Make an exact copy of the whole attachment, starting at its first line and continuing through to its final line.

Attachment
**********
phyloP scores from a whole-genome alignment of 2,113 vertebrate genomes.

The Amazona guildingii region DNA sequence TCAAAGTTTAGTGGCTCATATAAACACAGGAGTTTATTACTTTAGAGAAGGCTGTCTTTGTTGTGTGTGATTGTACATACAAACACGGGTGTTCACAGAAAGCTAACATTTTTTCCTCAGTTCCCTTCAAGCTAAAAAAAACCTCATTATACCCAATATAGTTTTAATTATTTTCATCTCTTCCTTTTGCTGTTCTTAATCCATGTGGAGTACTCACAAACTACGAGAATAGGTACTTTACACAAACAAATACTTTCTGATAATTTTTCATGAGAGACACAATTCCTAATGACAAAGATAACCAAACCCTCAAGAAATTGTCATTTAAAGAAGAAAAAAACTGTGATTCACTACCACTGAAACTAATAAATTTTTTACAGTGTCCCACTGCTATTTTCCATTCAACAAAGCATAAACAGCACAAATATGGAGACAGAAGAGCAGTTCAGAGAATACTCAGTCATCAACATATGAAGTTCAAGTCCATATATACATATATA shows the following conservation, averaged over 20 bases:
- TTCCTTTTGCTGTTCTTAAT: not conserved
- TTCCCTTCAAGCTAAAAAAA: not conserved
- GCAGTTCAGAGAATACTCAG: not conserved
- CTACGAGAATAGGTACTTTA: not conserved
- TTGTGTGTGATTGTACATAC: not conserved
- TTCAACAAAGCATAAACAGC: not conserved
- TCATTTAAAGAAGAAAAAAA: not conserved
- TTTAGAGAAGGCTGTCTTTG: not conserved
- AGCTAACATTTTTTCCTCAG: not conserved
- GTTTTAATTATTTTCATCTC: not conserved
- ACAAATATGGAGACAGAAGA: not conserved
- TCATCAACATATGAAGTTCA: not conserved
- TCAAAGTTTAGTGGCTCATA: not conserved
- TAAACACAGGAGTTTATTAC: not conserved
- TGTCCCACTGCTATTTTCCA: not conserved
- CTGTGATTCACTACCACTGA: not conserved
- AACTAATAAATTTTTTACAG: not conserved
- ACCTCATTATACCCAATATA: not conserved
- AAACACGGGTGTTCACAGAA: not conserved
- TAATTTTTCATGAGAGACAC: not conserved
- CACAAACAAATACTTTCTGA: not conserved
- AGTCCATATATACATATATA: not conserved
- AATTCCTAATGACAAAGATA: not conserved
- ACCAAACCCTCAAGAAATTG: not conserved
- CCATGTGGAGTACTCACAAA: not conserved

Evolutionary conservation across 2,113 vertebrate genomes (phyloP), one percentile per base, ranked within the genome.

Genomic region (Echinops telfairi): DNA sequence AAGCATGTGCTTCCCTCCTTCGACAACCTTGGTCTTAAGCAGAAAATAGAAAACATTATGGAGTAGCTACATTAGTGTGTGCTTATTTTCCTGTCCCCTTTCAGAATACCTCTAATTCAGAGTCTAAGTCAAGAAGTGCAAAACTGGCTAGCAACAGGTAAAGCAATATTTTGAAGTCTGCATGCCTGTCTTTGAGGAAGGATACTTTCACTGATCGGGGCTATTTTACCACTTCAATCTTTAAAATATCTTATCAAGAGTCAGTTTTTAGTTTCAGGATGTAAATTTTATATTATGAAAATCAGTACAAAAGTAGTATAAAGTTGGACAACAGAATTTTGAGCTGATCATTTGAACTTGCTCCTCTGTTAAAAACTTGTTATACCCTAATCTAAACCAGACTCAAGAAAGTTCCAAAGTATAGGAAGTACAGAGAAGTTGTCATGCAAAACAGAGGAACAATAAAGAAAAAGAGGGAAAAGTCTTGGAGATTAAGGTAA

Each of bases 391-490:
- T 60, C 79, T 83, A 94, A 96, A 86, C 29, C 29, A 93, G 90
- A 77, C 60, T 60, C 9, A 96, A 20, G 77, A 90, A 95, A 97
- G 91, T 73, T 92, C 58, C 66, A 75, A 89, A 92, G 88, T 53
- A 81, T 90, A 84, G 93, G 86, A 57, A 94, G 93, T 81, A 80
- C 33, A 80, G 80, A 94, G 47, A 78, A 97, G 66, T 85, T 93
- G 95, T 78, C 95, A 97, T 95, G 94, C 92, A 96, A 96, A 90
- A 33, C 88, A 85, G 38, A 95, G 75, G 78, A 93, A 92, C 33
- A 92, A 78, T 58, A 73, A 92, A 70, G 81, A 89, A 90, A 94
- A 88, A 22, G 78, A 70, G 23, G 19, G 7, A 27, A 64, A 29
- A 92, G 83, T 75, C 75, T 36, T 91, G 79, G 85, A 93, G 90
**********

phyloP scores from a whole-genome alignment of 2,113 vertebrate genomes.

The Amazona guildingii region DNA sequence TCAAAGTTTAGTGGCTCATATAAACACAGGAGTTTATTACTTTAGAGAAGGCTGTCTTTGTTGTGTGTGATTGTACATACAAACACGGGTGTTCACAGAAAGCTAACATTTTTTCCTCAGTTCCCTTCAAGCTAAAAAAAACCTCATTATACCCAATATAGTTTTAATTATTTTCATCTCTTCCTTTTGCTGTTCTTAATCCATGTGGAGTACTCACAAACTACGAGAATAGGTACTTTACACAAACAAATACTTTCTGATAATTTTTCATGAGAGACACAATTCCTAATGACAAAGATAACCAAACCCTCAAGAAATTGTCATTTAAAGAAGAAAAAAACTGTGATTCACTACCACTGAAACTAATAAATTTTTTACAGTGTCCCACTGCTATTTTCCATTCAACAAAGCATAAACAGCACAAATATGGAGACAGAAGAGCAGTTCAGAGAATACTCAGTCATCAACATATGAAGTTCAAGTCCATATATACATATATA shows the following conservation, averaged over 20 bases:
- TTCCTTTTGCTGTTCTTAAT: not conserved
- TTCCCTTCAAGCTAAAAAAA: not conserved
- GCAGTTCAGAGAATACTCAG: not conserved
- CTACGAGAATAGGTACTTTA: not conserved
- TTGTGTGTGATTGTACATAC: not conserved
- TTCAACAAAGCATAAACAGC: not conserved
- TCATTTAAAGAAGAAAAAAA: not conserved
- TTTAGAGAAGGCTGTCTTTG: not conserved
- AGCTAACATTTTTTCCTCAG: not conserved
- GTTTTAATTATTTTCATCTC: not conserved
- ACAAATATGGAGACAGAAGA: not conserved
- TCATCAACATATGAAGTTCA: not conserved
- TCAAAGTTTAGTGGCTCATA: not conserved
- TAAACACAGGAGTTTATTAC: not conserved
- TGTCCCACTGCTATTTTCCA: not conserved
- CTGTGATTCACTACCACTGA: not conserved
- AACTAATAAATTTTTTACAG: not conserved
- ACCTCATTATACCCAATATA: not conserved
- AAACACGGGTGTTCACAGAA: not conserved
- TAATTTTTCATGAGAGACAC: not conserved
- CACAAACAAATACTTTCTGA: not conserved
- AGTCCATATATACATATATA: not conserved
- AATTCCTAATGACAAAGATA: not conserved
- ACCAAACCCTCAAGAAATTG: not conserved
- CCATGTGGAGTACTCACAAA: not conserved

Evolutionary conservation across 2,113 vertebrate genomes (phyloP), one percentile per base, ranked within the genome.

Genomic region (Echinops telfairi): DNA sequence AAGCATGTGCTTCCCTCCTTCGACAACCTTGGTCTTAAGCAGAAAATAGAAAACATTATGGAGTAGCTACATTAGTGTGTGCTTATTTTCCTGTCCCCTTTCAGAATACCTCTAATTCAGAGTCTAAGTCAAGAAGTGCAAAACTGGCTAGCAACAGGTAAAGCAATATTTTGAAGTCTGCATGCCTGTCTTTGAGGAAGGATACTTTCACTGATCGGGGCTATTTTACCACTTCAATCTTTAAAATATCTTATCAAGAGTCAGTTTTTAGTTTCAGGATGTAAATTTTATATTATGAAAATCAGTACAAAAGTAGTATAAAGTTGGACAACAGAATTTTGAGCTGATCATTTGAACTTGCTCCTCTGTTAAAAACTTGTTATACCCTAATCTAAACCAGACTCAAGAAAGTTCCAAAGTATAGGAAGTACAGAGAAGTTGTCATGCAAAACAGAGGAACAATAAAGAAAAAGAGGGAAAAGTCTTGGAGATTAAGGTAA

Each of bases 391-490:
- T 60, C 79, T 83, A 94, A 96, A 86, C 29, C 29, A 93, G 90
- A 77, C 60, T 60, C 9, A 96, A 20, G 77, A 90, A 95, A 97
- G 91, T 73, T 92, C 58, C 66, A 75, A 89, A 92, G 88, T 53
- A 81, T 90, A 84, G 93, G 86, A 57, A 94, G 93, T 81, A 80
- C 33, A 80, G 80, A 94, G 47, A 78, A 97, G 66, T 85, T 93
- G 95, T 78, C 95, A 97, T 95, G 94, C 92, A 96, A 96, A 90
- A 33, C 88, A 85, G 38, A 95, G 75, G 78, A 93, A 92, C 33
- A 92, A 78, T 58, A 73, A 92, A 70, G 81, A 89, A 90, A 94
- A 88, A 22, G 78, A 70, G 23, G 19, G 7, A 27, A 64, A 29
- A 92, G 83, T 75, C 75, T 36, T 91, G 79, G 85, A 93, G 90